Antarctic Visit (App. 13 hours)


Antarctica, the extreme continent, the most isolated, the coldest, the highest, the windiest and the driest. Gone are the days of Amundsen and Scott when going to Antarctica was only for the toughest. Now you are invited to experience the pristine beauties of a continent to be used exclusively for peaceful purposes and scientific research, in comfort and safety.

Our ANTARCTIC VISIT begins in Punta Arenas, the southernmost city of continental South America. At the International Carlos Ibañez del Campo airport, weather permitting, we will board the airplane and head due south, over the Strait of Magellan, the mythical Tierra del Fuego island, Darwin’s mountain range with its glaciers, Beagle Channel and Cape Horn. Then, the Drake Passage, the stretch of water that lies for 1000 km between South America and Antarctica. We will cross the Antarctic Convergence where the southern oceans collide with the closed circumpolar Antarctic ocean, the natural boundary of Antarctica. We will cross 60º south latitude, the political boundary of Antarctica, south of which all is protected and does not belong to any country. We will head on towards King George island, largest of the 20 islands and islets that conform the archipelago of the South Shetland islands and final destination of our expedition.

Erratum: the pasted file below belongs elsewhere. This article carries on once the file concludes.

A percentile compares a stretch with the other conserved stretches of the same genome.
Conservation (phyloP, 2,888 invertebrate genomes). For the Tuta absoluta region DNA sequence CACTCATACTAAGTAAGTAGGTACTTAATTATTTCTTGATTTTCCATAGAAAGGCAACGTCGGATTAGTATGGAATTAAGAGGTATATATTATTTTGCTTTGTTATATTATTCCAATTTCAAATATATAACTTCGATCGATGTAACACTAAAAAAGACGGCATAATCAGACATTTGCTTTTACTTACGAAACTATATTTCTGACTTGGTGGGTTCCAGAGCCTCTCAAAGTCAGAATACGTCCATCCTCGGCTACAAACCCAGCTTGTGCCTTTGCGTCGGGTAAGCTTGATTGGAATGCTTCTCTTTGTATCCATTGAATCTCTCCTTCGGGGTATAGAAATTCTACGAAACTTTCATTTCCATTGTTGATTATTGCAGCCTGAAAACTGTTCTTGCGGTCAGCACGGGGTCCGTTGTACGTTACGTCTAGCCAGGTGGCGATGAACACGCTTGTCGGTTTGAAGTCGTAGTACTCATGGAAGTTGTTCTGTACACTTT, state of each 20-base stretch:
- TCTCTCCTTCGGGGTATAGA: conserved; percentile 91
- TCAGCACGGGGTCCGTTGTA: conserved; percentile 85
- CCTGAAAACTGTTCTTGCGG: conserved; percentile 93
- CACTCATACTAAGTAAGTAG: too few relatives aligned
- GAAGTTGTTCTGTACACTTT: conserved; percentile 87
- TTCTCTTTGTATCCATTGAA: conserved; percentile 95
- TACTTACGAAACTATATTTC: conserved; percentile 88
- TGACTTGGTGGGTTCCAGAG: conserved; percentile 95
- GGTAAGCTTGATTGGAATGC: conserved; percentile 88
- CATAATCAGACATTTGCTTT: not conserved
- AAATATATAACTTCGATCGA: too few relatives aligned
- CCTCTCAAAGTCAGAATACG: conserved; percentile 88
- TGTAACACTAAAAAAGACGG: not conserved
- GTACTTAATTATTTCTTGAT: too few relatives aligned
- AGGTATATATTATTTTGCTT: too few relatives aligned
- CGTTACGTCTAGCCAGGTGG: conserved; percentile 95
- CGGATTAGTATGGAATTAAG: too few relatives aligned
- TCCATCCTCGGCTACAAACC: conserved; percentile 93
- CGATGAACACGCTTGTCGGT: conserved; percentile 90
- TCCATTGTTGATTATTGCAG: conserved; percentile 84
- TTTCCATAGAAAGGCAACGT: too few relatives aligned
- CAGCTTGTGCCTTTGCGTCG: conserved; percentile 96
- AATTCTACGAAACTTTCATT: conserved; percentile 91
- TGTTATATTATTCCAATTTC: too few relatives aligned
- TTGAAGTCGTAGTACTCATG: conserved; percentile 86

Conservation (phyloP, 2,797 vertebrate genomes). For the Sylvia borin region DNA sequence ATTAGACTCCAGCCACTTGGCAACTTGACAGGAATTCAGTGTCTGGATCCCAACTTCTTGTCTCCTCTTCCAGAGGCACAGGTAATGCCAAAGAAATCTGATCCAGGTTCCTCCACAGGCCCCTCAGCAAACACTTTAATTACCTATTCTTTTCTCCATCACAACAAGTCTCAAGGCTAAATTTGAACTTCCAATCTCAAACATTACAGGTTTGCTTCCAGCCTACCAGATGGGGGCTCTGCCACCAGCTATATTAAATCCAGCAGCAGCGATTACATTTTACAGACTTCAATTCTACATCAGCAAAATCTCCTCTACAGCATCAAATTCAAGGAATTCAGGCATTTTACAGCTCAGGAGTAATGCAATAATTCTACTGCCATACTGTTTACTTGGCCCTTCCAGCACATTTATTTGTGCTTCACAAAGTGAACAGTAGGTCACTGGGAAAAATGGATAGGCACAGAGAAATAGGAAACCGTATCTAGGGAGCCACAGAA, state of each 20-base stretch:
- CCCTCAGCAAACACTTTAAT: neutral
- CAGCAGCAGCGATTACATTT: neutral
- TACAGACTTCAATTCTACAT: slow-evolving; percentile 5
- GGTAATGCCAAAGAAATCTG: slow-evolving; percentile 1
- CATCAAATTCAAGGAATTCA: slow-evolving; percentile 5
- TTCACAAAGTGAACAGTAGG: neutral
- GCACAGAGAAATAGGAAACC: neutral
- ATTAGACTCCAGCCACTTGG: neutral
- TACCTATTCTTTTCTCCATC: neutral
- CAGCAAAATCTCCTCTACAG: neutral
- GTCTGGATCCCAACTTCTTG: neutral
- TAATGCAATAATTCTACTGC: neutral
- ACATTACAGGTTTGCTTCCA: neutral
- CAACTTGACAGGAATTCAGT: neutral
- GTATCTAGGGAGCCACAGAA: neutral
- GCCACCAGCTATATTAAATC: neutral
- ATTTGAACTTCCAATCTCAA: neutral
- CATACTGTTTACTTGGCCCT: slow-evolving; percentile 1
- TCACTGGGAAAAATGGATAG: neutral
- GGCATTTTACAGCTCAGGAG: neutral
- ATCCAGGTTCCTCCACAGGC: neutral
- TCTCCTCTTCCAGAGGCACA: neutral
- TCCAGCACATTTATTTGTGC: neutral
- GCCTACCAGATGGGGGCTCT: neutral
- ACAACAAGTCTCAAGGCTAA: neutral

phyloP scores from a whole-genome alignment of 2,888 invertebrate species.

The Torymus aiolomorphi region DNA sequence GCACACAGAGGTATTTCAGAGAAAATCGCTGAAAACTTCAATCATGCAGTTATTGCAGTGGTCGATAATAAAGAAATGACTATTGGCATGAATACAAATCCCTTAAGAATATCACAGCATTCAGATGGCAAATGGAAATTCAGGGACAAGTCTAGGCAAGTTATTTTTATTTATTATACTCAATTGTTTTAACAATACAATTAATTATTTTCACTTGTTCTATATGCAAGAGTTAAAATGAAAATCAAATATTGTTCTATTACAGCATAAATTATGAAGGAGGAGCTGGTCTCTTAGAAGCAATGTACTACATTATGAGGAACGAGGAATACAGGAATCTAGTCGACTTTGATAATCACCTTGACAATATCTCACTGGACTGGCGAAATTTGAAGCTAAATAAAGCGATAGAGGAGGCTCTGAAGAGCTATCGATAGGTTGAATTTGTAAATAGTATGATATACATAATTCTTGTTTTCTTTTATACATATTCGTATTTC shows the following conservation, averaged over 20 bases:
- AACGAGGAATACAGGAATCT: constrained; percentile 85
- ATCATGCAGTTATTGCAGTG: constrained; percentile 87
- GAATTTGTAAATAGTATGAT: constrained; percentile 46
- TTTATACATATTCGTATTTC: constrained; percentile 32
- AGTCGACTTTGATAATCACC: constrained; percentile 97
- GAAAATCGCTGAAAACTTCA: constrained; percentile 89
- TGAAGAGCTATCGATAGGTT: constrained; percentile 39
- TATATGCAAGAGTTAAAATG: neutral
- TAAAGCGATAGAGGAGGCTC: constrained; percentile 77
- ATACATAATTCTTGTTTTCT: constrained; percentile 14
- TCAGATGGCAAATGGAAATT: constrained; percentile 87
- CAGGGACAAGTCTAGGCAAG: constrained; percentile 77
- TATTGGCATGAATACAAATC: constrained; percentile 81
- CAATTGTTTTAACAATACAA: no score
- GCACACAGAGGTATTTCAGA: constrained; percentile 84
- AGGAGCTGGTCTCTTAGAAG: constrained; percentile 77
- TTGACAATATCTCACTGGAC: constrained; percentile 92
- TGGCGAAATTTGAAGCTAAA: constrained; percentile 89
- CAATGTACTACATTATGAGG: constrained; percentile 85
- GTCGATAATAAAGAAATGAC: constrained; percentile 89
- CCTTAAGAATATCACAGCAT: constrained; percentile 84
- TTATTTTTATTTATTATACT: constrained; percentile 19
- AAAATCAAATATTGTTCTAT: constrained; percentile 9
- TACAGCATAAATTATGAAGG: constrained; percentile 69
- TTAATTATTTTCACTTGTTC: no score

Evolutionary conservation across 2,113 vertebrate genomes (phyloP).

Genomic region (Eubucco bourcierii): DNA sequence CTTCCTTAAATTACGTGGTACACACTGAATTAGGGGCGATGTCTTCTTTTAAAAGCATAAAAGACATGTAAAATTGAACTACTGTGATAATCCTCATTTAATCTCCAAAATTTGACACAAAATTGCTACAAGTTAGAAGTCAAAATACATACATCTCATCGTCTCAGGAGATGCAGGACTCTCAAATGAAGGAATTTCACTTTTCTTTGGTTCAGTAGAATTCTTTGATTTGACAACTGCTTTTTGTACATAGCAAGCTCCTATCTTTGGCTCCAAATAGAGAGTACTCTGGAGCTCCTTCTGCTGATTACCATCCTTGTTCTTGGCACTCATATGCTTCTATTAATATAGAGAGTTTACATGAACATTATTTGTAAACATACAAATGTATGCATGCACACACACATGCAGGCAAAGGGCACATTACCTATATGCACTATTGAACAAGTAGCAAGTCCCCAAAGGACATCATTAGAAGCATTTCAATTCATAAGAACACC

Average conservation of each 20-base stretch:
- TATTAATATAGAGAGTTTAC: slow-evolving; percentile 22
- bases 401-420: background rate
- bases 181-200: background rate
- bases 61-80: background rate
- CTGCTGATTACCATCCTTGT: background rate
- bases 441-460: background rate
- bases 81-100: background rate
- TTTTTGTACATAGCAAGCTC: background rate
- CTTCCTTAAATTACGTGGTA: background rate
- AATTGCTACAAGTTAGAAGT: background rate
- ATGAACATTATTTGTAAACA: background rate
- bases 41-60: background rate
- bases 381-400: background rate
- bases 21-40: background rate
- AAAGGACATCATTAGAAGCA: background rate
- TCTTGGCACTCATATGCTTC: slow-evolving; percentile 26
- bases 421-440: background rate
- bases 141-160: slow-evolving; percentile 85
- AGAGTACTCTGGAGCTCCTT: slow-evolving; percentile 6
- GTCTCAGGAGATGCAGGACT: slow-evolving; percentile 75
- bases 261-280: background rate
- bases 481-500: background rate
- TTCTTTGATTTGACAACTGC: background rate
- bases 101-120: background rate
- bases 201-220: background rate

After we land at Frei Base, managed by the Chilean Air Force. Scenically the layout of the base may not seem appealing to the eye as it is situated on an ice free area of the island although the glaciers are in view. There may or not be snow. For logistical purposes the less snow the better. Once again, all facilities on land are for supporting the research conducted by scientists, so do not feel surprised at not finding exquisite accommodations. On the island there are no transportation facilities so all must be done by foot, requiring a fit physical condition.

According to weather conditions that specific day we may visit the Base, a mile walk downhill on a dirt road and hop on a zodiac to visit a very special island, Ardley, an SSSI, Site of Special Scientific Interest, one of the most highly protected areas within Antarctica as 3 species of penguins breed there. Another possibility is to walk towards a beach that may be populated by southern elephant seals and Antarctic fur seals. All is played by ear according to the weather conditions of that specific day and the goal is to make the most of the approximately 4 hours that are spent on land. Longer time is not a choice due to the ship’s departure time from Punta Arenas.

The scenery, fauna and marine life are the main attractions for the tourist; this place is one of the few in the world that has remained untouched by men, this is why it constitutes one of mankind's most important biosphere reserves.